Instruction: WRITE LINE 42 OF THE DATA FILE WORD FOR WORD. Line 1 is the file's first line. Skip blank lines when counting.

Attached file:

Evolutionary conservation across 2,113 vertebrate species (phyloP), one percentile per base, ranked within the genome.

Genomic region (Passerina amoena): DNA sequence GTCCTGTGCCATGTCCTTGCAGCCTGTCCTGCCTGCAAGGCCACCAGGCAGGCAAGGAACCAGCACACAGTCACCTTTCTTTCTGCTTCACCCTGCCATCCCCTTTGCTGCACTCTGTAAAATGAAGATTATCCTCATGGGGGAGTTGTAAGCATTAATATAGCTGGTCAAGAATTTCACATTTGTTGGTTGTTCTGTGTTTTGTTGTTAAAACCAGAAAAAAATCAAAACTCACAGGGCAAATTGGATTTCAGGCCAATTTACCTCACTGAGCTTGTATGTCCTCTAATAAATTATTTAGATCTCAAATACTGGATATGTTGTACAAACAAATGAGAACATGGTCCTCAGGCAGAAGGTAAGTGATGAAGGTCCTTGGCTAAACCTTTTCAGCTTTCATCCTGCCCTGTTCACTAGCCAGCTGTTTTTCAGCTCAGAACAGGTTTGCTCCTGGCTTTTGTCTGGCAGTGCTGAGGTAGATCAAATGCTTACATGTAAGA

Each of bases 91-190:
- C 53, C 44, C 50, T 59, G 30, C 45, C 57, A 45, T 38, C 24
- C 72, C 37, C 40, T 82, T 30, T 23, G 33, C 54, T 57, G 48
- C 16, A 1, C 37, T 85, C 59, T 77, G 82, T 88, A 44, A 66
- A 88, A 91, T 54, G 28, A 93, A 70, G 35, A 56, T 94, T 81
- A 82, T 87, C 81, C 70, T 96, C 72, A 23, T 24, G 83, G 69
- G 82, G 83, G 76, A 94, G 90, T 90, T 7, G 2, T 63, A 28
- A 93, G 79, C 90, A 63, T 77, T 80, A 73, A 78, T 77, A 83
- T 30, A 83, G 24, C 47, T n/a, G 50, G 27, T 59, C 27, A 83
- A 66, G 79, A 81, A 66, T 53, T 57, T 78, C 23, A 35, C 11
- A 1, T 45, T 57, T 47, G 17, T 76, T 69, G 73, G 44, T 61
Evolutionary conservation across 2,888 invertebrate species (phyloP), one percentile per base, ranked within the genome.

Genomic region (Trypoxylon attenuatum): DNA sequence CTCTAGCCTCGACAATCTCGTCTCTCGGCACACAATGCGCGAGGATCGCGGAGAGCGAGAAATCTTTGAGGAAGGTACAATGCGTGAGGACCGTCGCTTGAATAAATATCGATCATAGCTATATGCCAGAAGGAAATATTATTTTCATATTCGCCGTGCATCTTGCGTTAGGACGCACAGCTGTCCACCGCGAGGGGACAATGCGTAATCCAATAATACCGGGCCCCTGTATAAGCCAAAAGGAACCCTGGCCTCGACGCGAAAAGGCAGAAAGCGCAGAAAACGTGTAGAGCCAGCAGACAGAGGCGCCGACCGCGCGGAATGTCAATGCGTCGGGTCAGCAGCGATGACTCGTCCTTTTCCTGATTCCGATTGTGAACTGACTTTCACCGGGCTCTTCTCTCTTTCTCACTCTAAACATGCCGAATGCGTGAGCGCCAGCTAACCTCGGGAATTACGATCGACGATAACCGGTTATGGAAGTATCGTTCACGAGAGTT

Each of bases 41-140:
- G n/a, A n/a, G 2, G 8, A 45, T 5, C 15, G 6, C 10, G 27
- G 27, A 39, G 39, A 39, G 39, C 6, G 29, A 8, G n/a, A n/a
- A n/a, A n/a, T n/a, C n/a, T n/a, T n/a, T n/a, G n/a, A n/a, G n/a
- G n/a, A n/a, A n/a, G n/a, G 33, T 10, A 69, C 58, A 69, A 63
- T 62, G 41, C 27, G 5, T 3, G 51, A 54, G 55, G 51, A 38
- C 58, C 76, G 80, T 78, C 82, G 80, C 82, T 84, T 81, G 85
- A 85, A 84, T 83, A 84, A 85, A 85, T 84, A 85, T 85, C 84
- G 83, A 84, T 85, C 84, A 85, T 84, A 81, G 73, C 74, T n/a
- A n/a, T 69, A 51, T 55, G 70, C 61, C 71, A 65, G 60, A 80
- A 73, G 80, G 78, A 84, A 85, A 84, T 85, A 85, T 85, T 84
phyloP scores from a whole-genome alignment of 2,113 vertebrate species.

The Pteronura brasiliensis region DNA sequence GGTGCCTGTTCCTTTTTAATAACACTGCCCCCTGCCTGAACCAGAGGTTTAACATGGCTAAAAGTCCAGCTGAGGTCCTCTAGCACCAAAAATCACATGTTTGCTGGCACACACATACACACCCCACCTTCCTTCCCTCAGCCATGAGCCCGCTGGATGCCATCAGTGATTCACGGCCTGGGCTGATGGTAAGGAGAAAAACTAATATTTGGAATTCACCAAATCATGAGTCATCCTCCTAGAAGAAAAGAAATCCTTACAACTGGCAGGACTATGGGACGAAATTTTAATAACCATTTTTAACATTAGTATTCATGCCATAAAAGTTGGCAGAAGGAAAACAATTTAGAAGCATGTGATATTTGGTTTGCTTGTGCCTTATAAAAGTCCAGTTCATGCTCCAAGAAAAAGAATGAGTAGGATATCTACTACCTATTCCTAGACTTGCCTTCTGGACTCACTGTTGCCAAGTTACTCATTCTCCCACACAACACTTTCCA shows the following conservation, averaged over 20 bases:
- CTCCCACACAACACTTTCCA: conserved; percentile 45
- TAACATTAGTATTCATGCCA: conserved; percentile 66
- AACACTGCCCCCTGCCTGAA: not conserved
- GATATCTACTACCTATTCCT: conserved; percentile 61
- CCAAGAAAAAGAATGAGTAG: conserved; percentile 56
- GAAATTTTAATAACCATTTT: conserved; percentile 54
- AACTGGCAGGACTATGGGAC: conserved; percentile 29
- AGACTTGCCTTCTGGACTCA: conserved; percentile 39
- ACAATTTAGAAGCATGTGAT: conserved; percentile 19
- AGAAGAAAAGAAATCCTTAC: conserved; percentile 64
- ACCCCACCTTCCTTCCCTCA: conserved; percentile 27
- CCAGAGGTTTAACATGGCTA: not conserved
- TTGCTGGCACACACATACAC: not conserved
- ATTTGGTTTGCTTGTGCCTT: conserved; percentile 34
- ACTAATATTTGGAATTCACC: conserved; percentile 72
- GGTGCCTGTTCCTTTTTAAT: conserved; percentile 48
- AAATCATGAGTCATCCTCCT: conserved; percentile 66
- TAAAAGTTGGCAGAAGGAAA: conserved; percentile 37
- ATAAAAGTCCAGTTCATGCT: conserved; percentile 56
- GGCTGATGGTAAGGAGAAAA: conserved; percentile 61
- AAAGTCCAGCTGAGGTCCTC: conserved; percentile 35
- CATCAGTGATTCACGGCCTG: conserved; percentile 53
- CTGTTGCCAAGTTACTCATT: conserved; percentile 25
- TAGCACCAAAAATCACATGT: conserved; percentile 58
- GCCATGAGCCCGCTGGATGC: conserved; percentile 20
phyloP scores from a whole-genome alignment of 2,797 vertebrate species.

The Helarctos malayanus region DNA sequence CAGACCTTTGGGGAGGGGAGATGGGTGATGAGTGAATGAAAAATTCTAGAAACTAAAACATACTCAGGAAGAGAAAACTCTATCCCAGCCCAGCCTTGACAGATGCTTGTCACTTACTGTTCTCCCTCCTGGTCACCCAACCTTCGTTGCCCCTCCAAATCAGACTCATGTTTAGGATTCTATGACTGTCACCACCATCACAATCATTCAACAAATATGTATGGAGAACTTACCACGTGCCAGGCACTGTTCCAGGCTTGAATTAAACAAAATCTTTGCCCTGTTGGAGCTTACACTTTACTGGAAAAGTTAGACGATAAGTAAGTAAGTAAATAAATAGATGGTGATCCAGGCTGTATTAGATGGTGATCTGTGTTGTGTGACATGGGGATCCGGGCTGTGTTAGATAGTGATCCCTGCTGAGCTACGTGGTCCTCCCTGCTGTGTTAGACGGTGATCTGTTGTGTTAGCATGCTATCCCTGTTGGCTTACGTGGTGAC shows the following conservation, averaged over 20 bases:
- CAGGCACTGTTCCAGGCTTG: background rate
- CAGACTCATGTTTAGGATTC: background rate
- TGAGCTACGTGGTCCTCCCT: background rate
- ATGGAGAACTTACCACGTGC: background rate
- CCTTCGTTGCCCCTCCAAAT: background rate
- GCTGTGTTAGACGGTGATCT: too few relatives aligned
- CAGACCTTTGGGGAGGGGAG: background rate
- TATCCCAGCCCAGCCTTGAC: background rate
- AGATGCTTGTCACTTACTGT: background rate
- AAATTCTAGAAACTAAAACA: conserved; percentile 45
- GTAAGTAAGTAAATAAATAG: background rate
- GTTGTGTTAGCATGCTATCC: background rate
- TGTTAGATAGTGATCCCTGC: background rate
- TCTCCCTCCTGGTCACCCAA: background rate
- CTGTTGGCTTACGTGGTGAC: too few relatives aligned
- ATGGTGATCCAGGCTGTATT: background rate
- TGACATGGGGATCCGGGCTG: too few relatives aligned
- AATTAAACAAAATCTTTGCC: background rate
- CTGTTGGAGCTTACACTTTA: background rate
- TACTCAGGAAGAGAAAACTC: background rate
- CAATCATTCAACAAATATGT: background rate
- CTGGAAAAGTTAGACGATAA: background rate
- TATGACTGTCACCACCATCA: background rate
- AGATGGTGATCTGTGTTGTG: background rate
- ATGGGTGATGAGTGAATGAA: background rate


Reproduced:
- ATTTGGTTTGCTTGTGCCTT: conserved; percentile 34